Something is slowly taking shape in New York underneath the streets of Manhattan’s Lower East Side as a result of the increasing demand for green spaces. Something quite different from the city’s urban parks, which are often stretching vertically, sometimes covering elevated platforms or even roofs. Something diametrically opposed to the world-renowned High Line, NYC’s aerial railroad spur which has been converted into a public park complete with pieces of broken tracks surviving among 210 different plant species.
We are talking about the Low Line, an experimental underground park located underneath an iconic tram station in Manhattan’s Lower East Side. The station was established in 1908 and it was abandoned in 1948 following a service interruption, but despite being exposed to decay for over 60 years, some of the original features – such as cobblestones, rail tracks and vault ceilings – are still clearly visible, providing this developing space with a unique and authentic atmosphere.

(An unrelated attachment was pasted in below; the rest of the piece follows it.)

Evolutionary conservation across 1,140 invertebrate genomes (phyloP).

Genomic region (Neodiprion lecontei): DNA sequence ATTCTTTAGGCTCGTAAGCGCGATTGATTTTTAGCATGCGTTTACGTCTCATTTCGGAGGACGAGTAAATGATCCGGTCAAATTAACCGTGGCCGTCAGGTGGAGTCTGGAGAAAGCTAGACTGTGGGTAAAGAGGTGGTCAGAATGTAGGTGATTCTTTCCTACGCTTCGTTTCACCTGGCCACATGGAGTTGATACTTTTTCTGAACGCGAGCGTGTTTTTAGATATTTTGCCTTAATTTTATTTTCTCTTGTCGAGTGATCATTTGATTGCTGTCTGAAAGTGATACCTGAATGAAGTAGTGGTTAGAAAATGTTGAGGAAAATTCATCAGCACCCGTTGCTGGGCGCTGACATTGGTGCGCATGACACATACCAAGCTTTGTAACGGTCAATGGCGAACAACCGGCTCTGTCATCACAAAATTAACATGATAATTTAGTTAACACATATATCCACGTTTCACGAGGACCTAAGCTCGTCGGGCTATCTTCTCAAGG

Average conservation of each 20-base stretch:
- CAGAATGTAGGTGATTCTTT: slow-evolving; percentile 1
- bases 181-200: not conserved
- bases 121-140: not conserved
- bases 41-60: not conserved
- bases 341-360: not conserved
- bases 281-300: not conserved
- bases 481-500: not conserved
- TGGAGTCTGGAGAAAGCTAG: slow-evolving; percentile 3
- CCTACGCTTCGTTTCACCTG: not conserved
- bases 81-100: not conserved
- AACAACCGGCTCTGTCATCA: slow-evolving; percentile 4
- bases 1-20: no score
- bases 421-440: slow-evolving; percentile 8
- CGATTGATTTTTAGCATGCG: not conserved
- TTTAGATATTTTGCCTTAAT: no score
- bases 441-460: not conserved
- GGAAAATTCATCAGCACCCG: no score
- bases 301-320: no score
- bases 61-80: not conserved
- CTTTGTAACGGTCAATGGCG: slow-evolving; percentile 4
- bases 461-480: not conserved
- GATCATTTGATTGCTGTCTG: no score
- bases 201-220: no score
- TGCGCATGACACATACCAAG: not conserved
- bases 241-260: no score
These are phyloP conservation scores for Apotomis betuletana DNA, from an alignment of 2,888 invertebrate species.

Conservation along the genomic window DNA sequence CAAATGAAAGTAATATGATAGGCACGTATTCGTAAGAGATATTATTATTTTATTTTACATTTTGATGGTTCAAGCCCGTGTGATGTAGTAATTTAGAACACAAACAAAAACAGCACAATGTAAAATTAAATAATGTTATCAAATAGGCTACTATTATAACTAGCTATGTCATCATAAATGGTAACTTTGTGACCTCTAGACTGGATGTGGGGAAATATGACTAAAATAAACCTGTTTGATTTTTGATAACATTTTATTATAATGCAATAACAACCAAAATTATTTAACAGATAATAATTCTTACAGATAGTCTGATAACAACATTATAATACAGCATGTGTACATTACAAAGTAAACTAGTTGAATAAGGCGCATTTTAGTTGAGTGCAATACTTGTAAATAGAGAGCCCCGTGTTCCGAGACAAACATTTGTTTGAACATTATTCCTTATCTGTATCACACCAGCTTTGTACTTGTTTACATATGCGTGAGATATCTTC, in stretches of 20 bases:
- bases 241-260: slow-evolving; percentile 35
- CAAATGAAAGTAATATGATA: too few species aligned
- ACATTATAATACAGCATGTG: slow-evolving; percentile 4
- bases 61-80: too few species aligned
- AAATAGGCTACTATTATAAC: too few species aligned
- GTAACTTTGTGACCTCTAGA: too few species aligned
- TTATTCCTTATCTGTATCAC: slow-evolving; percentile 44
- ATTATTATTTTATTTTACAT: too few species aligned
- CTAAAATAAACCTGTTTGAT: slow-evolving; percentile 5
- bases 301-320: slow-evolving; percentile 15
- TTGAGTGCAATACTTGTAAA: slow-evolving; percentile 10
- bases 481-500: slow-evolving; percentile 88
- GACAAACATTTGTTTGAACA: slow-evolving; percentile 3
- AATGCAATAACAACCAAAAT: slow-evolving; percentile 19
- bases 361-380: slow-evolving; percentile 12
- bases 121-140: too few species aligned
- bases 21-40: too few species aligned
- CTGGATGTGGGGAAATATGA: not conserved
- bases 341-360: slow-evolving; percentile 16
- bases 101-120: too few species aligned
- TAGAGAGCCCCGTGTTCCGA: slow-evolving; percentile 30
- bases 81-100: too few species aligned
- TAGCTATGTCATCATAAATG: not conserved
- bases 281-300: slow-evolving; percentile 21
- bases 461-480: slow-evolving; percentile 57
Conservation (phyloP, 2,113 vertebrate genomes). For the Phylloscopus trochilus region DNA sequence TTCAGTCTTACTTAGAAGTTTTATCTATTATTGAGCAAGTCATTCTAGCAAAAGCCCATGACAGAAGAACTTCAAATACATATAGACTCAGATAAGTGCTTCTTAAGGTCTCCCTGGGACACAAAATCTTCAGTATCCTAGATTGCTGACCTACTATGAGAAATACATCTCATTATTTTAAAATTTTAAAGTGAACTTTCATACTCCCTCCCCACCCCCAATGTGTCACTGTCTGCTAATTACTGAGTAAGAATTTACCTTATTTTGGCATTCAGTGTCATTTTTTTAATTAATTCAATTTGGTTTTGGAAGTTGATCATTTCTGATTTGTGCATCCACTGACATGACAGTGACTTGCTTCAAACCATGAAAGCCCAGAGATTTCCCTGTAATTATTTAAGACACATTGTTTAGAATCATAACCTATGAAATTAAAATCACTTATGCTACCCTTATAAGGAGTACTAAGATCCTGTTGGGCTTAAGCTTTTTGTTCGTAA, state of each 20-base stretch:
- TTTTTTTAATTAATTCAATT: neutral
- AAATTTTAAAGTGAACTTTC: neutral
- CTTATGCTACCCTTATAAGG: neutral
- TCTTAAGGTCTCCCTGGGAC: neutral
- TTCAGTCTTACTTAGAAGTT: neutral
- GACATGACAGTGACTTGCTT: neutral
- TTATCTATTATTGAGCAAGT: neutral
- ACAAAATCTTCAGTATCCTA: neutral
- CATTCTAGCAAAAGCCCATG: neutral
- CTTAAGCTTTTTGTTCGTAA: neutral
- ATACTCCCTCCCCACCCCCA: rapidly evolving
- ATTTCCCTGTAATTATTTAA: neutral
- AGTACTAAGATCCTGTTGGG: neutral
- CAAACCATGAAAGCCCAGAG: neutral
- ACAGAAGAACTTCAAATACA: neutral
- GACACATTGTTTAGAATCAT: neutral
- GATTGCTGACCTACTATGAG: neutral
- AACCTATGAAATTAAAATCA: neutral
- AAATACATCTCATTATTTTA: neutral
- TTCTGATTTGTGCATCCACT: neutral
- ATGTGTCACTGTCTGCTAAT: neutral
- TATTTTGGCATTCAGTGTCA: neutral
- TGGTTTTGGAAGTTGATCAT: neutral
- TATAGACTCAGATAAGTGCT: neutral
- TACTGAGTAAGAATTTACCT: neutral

This challenging high-tech project conceived by designers James Ramsey and Dan Barasch envisions a complicated, precise and even almost sci-fi system that will bring the sun to NYC’s underground network through some skylights placed in the park’s ceilings, which will filter sunlight through to a series of collectors located above ground connected by optical fibre cables. The park’s vaults will be featuring concave windows covered by a reflecting film that will diffuse the light once it reaches the underground spaces, in this way promoting photosynthesis.
A few years ago a 1:1 scale Low Line prototype was created in order to assess until next March the development of the vegetation planted in this underground park and observe how seasonal changes affect it. Thousands of people have already visited this unique lab for a rehearsal: a one-of-a-kind project that will come to the rescue of a disused space and put it to good use through innovative means, a project that I hope to see completed soon!